Clinton v. the Constitution
11:00 PM, Feb 21, 1999 • By CHARLES R. KESLER
By contrast, the Democrats displayed the servility of Tory placemen and the obsequiousness of the most corrupt court party. Not a single cabinet member resigned in outrage at being lied to for craven purposes; hardly a single Democratic legislator revolted against the party line. Almost to a man (and woman), they preferred Clinton's lies to their own and the country's honor. This is not good for the Democratic party, nor for constitutional government, and it was the great unreported scandal in this whole affair. It was, in fact, the worst and most revealing thing about this affair -- far worse than Clinton's retaining office for two more years.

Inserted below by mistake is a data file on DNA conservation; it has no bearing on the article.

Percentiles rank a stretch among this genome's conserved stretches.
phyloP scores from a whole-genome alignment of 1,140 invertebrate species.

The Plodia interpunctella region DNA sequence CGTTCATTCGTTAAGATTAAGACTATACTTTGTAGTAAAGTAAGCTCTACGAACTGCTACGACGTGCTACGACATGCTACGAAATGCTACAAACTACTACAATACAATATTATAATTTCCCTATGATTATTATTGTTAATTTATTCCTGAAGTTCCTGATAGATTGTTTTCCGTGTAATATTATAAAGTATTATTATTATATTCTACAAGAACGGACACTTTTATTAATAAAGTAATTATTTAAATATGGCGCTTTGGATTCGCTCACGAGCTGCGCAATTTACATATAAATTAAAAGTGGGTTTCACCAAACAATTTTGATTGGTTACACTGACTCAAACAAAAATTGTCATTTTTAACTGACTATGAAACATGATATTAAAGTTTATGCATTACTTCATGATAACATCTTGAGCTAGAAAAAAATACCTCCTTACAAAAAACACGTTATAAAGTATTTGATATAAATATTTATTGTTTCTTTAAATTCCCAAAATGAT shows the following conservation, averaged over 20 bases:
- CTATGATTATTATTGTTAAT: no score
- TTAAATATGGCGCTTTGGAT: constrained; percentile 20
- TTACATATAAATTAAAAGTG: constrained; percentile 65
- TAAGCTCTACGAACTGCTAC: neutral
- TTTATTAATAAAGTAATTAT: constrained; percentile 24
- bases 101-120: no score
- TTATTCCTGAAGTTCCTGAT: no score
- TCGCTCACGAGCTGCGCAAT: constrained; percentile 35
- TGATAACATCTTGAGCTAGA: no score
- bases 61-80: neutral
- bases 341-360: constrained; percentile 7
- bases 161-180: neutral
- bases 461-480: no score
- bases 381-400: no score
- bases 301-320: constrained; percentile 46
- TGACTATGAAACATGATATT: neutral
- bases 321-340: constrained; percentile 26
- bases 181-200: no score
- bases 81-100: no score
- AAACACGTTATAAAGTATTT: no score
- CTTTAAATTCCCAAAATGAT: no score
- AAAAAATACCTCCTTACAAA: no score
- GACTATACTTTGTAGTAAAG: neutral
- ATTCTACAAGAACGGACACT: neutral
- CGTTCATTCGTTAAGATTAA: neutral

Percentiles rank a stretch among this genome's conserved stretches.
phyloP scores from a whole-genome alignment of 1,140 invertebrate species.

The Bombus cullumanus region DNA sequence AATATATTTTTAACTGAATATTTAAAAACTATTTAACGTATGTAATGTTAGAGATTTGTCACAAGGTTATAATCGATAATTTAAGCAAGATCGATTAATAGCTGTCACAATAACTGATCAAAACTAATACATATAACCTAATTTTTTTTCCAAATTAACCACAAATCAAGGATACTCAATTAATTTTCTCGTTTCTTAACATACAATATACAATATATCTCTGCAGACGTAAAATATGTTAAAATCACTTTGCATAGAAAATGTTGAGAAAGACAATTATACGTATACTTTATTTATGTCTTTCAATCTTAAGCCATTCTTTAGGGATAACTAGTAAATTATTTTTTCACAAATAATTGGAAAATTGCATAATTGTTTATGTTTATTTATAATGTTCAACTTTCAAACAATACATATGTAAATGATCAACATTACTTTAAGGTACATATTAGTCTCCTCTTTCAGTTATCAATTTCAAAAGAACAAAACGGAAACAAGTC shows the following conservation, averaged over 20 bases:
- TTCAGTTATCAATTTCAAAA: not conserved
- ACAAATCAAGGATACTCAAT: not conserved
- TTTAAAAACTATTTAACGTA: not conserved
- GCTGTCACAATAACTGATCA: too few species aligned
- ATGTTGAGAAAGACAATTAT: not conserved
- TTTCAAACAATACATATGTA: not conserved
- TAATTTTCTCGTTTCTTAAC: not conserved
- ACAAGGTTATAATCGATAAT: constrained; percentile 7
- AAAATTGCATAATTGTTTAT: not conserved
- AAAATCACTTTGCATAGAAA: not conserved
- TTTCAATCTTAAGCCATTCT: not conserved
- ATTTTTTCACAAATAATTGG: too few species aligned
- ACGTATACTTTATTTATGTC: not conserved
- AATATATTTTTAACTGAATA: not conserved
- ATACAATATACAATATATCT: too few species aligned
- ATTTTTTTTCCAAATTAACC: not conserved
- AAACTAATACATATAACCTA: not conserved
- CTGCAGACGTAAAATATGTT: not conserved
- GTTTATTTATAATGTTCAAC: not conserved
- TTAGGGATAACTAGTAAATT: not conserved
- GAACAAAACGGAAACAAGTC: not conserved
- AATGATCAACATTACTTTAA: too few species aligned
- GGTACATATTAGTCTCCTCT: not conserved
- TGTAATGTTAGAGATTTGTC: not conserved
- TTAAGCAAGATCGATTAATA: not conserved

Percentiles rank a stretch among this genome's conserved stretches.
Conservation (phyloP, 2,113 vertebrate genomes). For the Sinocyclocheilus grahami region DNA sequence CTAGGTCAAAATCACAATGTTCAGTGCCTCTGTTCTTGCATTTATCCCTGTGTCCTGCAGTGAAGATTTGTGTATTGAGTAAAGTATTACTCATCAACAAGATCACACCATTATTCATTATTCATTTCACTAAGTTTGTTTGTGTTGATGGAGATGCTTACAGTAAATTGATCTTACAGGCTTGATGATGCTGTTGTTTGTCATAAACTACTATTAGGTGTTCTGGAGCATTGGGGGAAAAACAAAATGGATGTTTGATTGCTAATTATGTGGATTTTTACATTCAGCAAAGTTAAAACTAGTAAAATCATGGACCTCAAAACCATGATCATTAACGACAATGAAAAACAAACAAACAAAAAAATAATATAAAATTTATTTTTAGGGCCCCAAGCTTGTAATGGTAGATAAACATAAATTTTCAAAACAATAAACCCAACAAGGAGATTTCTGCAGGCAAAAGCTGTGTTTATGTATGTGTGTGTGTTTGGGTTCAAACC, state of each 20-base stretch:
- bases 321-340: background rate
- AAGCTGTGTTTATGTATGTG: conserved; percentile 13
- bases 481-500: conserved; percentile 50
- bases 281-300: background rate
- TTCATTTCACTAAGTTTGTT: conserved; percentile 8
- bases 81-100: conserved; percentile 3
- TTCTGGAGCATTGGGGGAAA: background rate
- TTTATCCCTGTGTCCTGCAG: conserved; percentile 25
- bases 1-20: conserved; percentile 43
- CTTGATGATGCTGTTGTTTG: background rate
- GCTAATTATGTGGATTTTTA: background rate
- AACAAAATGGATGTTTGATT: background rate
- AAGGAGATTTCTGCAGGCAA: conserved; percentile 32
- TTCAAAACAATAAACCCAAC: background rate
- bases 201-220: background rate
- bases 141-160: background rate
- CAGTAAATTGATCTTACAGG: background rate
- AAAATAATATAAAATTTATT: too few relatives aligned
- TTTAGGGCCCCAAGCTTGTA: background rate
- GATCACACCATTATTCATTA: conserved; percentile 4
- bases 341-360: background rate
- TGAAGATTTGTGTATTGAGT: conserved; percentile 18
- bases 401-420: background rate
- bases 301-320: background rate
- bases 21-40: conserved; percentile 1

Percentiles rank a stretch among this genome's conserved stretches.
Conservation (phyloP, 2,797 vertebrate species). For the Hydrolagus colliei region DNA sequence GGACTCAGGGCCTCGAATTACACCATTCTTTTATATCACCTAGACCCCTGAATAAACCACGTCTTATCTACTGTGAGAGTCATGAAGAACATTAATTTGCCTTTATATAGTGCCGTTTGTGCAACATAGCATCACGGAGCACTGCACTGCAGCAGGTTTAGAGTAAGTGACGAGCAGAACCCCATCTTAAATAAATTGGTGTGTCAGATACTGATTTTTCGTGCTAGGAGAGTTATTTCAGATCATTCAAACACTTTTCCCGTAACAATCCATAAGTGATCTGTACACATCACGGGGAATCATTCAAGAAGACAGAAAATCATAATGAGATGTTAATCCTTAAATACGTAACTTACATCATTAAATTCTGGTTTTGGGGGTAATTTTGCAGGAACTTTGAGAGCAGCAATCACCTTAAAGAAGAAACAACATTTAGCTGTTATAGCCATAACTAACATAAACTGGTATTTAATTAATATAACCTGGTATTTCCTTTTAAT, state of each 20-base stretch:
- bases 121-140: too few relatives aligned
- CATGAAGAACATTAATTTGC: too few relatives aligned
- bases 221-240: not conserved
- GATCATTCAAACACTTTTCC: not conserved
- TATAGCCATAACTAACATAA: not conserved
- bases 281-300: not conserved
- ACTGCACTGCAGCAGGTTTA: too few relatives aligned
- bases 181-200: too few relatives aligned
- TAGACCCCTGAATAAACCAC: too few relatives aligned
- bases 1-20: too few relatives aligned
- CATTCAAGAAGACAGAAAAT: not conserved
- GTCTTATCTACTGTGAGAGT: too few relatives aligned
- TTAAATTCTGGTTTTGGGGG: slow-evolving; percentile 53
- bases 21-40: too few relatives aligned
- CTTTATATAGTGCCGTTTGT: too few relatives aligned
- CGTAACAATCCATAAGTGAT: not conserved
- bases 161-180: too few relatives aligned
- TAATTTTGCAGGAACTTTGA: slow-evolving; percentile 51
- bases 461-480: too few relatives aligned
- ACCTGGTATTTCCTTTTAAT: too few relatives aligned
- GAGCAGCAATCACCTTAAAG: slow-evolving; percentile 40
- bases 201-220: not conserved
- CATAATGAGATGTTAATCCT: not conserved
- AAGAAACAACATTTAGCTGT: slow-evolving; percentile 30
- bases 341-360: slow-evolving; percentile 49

Bill Clinton got away with it again, as he has his whole life, but this time he paid a heavy price. His shamelessness is apparent. Fortunately, he is a coward too, which makes his lack of shame less dangerous to the Constitution than it might be.
As for the Constitution, it is alive and, though not well, still healthier than one might think. A sign of this is that the only oratory that will be remembered from Clinton's impeachment and trial belongs to Henry Hyde, James Rogan, and a few of the other House managers who spoke so bravely in defense of the rule of law in America.
Charles R. Kesler teaches government at Claremont McKenna College in Claremont, California.